Even though Dalai is not here, Perry & Lennie still do not sit on Dalai’s perch.

Here is a rare moment when Perry sat on Dalai’s swing:

 

 

 

Lessons from the wild?

One day, towards the end of May, I noticed some unusual activity outside the window & when I took a closer look it seemed a baby blackbird was trying out short, circular flights from the tree, each time, making a wider circle.  (I later saw it on the grass, running up to mum & dad requesting food).  As I watched, I said aloud to Perry, that he should do that, to build flying confidence & when I turned to look at him, he came out the cage & had a little fly!  He made about 3 or 4 short flights between the cages, with one particular attempt circling out into the room, very much like the blackbird did from the tree.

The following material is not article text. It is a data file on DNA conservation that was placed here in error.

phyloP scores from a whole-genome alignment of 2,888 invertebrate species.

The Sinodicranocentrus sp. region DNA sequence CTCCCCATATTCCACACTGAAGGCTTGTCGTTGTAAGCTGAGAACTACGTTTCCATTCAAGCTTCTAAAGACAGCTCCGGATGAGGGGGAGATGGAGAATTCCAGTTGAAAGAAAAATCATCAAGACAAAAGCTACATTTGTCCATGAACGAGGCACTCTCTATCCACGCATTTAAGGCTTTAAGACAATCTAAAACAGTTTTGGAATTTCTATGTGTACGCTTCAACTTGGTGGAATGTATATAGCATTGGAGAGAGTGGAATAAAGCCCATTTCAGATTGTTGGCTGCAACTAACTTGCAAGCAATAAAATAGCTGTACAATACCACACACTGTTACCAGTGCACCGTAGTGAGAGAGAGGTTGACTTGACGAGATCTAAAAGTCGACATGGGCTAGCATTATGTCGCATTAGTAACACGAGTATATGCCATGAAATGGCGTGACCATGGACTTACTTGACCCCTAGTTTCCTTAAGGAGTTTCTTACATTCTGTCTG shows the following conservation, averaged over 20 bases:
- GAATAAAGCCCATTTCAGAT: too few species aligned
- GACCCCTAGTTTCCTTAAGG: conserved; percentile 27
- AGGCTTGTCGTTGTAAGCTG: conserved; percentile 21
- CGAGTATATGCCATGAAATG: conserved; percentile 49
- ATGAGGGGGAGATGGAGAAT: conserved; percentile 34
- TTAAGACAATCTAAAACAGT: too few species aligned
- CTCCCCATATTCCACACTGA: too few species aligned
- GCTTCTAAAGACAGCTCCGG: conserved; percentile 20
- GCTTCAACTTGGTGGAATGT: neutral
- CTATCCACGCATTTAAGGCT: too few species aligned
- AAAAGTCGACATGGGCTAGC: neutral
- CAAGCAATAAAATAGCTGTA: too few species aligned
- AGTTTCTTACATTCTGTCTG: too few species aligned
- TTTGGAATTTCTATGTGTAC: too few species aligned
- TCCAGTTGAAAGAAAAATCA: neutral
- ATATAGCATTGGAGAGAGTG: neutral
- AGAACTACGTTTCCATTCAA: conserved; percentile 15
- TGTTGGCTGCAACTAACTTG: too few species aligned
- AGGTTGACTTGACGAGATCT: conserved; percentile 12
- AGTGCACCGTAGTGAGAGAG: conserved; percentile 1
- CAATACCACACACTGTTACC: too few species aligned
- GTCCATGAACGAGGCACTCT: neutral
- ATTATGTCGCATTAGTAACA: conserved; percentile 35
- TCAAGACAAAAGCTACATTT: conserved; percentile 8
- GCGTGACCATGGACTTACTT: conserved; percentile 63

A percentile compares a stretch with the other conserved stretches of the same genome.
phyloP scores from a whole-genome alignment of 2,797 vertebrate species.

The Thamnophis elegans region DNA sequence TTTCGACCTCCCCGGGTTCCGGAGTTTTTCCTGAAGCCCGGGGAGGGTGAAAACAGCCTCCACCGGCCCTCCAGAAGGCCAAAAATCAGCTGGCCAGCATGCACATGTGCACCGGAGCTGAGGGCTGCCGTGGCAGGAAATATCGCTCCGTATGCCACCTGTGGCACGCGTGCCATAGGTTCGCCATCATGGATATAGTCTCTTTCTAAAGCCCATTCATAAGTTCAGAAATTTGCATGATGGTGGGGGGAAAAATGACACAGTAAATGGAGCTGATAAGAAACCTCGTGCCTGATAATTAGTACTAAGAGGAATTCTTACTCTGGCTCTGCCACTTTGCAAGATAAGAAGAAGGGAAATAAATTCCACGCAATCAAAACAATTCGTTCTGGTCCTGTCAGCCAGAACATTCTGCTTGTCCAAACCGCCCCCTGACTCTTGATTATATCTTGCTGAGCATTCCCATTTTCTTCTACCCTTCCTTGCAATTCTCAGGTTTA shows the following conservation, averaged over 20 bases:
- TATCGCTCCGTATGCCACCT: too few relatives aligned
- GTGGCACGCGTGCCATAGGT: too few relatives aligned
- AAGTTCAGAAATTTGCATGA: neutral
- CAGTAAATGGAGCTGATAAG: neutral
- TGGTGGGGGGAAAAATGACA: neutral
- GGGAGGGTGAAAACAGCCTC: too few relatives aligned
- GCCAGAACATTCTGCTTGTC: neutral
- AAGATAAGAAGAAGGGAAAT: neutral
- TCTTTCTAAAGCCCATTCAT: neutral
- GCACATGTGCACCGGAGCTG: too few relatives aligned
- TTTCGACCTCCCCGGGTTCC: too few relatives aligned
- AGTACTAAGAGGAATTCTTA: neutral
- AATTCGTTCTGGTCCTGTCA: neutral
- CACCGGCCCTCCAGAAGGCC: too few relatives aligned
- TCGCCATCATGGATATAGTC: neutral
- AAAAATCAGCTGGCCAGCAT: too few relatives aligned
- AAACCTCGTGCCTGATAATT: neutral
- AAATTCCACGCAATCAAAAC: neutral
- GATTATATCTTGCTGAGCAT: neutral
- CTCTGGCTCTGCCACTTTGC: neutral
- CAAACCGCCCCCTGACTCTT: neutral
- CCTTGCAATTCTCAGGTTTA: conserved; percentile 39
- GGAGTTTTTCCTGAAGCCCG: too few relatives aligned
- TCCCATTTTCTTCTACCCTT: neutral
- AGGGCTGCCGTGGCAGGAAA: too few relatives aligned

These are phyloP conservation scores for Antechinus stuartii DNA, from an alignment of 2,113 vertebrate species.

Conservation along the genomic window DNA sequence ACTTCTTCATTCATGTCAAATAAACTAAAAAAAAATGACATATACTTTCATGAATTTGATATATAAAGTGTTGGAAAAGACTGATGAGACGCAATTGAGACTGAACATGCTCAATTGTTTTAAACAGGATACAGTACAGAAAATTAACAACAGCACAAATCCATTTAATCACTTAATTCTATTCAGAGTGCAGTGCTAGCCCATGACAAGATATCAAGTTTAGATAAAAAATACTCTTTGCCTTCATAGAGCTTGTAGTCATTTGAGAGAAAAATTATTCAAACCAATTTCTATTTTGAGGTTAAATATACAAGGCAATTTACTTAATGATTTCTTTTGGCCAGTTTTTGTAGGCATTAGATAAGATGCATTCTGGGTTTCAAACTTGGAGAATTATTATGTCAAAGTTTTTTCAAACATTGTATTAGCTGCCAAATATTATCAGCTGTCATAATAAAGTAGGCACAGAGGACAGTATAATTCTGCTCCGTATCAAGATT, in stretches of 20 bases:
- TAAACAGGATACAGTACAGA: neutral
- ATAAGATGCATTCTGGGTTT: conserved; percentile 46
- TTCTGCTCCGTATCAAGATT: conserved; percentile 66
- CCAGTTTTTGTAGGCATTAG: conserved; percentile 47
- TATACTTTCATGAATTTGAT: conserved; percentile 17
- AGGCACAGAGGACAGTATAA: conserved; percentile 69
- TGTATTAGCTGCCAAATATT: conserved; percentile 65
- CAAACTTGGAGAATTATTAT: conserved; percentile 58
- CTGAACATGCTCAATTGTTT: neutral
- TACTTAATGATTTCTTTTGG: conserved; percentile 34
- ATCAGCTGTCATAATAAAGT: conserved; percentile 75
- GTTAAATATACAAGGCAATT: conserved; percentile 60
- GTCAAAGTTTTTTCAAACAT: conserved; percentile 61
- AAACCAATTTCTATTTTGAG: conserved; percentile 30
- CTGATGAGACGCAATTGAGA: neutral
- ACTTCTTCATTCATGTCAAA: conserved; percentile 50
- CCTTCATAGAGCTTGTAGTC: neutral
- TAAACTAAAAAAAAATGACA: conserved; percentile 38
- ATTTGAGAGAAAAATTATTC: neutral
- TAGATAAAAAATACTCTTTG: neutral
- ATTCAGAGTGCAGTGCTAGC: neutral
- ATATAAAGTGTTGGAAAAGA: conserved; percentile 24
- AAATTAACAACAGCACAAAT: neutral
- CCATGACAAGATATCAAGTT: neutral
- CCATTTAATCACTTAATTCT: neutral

Perry

 

Both Perry & Lennie have always noticed what goes on outside the window, so perhaps it is not too far fetched for me to think that Perry saw the young blackbird too & was inspired with its efforts.  (He definitely was not listening to me, as I have been telling him for ages to take short flights to build confidence!)

Perry’s little lump has caused some clumsiness &, I believe, lack of confidence in his flying.  He has always been a little on the lazy side regarding flying, but there is nothing wrong with his wings.  It was lovely to see him go further afield & it helped his confidence as later that day he flew from his cage to the landing platform on the far side of Dalai’s cage (almost to the playgym).

That same day, Lennie also ventured further than he has in a long time.  He was on the peg perch & decided to climb up, rather than down, & found himself on top of Dalai’s cage for the first time since Dalai’s passing.

Unfortunately, a big bird flew past the window which worried him, so he returned home quickly!

Lennie on the peg, talking to Perry